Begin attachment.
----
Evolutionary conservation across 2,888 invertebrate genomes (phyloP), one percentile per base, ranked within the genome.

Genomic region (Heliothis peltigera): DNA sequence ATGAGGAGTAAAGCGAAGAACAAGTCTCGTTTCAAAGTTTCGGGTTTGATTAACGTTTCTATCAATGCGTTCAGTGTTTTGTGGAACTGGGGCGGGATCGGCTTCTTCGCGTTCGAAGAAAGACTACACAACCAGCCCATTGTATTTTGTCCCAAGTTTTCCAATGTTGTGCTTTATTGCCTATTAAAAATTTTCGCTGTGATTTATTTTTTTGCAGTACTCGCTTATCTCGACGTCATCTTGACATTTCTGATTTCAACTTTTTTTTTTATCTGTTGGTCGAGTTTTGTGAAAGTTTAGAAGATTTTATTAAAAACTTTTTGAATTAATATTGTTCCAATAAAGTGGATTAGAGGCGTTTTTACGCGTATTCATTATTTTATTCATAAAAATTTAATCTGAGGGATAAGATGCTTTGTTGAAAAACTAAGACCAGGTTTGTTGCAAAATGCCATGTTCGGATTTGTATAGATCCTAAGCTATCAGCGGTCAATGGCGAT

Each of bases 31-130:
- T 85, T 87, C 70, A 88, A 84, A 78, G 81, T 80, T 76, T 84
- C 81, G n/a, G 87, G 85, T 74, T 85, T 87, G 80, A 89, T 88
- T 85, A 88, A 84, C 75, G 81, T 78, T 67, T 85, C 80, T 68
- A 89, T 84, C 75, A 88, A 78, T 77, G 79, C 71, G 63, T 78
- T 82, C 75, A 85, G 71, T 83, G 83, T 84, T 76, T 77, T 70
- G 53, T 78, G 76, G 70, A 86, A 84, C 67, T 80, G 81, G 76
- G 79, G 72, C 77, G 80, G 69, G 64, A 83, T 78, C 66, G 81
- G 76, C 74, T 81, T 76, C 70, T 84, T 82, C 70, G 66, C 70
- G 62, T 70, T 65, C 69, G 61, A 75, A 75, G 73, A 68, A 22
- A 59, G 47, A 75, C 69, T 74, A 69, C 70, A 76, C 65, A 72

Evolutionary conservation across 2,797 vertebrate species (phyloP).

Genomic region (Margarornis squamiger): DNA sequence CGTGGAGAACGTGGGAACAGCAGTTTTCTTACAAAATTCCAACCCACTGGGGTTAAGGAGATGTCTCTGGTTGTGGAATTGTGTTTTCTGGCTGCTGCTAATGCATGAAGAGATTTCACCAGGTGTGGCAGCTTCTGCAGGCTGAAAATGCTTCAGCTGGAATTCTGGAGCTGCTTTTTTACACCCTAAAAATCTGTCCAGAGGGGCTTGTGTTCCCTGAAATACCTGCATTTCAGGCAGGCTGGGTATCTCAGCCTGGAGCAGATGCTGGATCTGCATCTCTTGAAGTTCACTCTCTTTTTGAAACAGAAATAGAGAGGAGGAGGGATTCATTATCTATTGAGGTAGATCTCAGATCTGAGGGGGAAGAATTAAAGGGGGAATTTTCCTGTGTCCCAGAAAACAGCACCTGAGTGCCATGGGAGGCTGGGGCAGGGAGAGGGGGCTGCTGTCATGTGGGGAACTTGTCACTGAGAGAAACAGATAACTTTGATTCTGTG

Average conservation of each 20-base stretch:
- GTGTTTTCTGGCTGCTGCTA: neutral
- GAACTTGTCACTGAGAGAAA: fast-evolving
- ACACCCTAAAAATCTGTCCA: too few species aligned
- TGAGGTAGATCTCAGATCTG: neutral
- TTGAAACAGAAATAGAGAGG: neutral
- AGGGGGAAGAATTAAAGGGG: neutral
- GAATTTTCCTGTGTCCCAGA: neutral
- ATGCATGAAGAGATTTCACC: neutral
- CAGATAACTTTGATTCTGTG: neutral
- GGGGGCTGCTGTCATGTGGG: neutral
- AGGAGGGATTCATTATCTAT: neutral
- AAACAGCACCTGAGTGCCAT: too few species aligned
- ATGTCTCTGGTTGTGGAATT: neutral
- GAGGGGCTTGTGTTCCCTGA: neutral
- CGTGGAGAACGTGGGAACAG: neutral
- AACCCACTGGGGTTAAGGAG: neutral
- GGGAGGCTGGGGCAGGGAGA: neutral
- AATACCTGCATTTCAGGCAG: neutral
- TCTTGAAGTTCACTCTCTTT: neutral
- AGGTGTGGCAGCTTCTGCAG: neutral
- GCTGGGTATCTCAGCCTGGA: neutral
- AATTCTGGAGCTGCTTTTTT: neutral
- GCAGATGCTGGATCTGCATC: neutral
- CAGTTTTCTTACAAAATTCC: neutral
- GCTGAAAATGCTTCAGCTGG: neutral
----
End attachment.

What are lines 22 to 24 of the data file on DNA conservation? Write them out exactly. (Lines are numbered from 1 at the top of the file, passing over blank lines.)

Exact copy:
- AGGGGGAAGAATTAAAGGGG: neutral
- GAATTTTCCTGTGTCCCAGA: neutral
- ATGCATGAAGAGATTTCACC: neutral